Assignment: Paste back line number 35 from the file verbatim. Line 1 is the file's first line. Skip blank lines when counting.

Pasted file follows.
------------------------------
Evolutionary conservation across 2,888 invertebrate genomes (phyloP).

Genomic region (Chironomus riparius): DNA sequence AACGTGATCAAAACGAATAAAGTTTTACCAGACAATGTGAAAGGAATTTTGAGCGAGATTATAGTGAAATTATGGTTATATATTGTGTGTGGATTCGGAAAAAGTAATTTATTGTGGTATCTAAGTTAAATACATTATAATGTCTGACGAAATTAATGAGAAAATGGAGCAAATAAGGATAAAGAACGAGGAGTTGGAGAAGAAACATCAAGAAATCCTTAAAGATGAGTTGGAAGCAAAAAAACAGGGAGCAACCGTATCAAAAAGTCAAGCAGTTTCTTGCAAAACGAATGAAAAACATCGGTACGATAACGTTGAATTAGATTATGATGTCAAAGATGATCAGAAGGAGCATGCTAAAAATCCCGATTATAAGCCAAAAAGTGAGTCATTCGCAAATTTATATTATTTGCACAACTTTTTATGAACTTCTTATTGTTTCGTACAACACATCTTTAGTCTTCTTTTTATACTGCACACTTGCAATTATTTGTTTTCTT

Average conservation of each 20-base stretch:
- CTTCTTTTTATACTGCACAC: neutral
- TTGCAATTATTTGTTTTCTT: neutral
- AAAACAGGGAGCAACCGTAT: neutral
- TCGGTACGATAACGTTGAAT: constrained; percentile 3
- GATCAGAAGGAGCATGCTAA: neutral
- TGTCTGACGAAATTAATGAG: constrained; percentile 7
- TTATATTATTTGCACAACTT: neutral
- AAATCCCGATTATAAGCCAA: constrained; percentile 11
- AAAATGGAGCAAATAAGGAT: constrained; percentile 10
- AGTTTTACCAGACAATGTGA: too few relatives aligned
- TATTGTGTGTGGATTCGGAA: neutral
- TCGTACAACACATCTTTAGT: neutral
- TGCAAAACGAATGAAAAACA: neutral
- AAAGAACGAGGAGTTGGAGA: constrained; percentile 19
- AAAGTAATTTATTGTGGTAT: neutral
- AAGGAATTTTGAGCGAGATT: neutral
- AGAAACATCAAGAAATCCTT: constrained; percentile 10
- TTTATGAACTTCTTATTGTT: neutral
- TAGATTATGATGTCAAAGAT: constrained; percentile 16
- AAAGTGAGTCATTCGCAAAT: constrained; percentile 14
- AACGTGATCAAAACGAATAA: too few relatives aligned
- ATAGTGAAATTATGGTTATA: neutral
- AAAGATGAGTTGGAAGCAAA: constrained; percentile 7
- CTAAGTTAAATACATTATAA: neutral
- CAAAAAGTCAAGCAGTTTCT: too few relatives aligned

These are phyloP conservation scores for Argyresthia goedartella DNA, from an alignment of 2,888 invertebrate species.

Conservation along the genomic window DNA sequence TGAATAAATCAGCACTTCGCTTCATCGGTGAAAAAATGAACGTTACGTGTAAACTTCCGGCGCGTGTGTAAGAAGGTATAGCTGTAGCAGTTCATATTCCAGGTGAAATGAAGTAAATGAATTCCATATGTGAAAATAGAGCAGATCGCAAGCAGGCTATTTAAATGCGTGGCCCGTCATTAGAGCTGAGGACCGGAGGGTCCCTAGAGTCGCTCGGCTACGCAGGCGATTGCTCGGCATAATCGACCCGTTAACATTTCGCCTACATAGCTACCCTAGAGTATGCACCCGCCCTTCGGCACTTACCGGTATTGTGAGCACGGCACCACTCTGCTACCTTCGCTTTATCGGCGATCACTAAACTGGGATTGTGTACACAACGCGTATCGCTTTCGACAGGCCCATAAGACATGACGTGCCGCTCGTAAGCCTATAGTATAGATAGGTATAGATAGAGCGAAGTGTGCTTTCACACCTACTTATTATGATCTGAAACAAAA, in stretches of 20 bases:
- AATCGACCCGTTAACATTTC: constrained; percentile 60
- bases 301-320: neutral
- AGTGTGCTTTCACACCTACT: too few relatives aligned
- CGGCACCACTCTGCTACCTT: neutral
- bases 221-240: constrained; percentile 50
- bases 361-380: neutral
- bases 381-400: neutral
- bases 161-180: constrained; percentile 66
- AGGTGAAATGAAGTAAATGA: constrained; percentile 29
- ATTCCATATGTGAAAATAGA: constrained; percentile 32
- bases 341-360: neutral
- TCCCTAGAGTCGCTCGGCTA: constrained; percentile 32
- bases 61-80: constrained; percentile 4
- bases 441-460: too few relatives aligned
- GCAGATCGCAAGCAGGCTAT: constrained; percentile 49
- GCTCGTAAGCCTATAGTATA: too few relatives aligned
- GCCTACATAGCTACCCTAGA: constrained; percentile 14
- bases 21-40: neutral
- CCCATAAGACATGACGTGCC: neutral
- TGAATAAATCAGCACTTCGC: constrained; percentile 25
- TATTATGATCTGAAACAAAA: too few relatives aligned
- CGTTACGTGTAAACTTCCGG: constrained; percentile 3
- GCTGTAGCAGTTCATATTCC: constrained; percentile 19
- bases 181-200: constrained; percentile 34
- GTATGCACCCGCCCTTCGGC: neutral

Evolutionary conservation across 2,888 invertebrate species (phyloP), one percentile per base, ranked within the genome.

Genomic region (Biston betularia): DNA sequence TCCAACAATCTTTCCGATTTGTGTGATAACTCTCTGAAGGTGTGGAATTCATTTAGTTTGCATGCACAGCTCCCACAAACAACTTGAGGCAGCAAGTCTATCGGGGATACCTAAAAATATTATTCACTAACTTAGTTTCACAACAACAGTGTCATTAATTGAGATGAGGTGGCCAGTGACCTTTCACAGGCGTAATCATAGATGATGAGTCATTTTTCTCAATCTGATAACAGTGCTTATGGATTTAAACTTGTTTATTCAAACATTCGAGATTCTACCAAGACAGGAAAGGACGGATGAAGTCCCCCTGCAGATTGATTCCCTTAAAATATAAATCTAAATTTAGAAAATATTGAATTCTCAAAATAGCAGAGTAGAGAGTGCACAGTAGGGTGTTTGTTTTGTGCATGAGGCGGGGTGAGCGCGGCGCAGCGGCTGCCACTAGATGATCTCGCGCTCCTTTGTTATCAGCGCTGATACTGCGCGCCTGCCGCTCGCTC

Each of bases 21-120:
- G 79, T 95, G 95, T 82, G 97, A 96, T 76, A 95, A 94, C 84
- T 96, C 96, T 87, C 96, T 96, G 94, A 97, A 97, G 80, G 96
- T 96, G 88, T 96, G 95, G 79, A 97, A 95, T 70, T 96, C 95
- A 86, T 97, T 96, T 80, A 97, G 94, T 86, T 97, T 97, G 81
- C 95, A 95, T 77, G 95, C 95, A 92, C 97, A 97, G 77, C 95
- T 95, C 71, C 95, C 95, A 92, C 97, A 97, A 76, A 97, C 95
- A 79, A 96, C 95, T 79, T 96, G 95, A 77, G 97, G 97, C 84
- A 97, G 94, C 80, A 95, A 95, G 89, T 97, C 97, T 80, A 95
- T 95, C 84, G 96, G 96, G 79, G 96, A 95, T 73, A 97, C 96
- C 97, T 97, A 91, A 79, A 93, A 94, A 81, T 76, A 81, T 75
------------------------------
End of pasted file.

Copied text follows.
- bases 221-240: constrained; percentile 50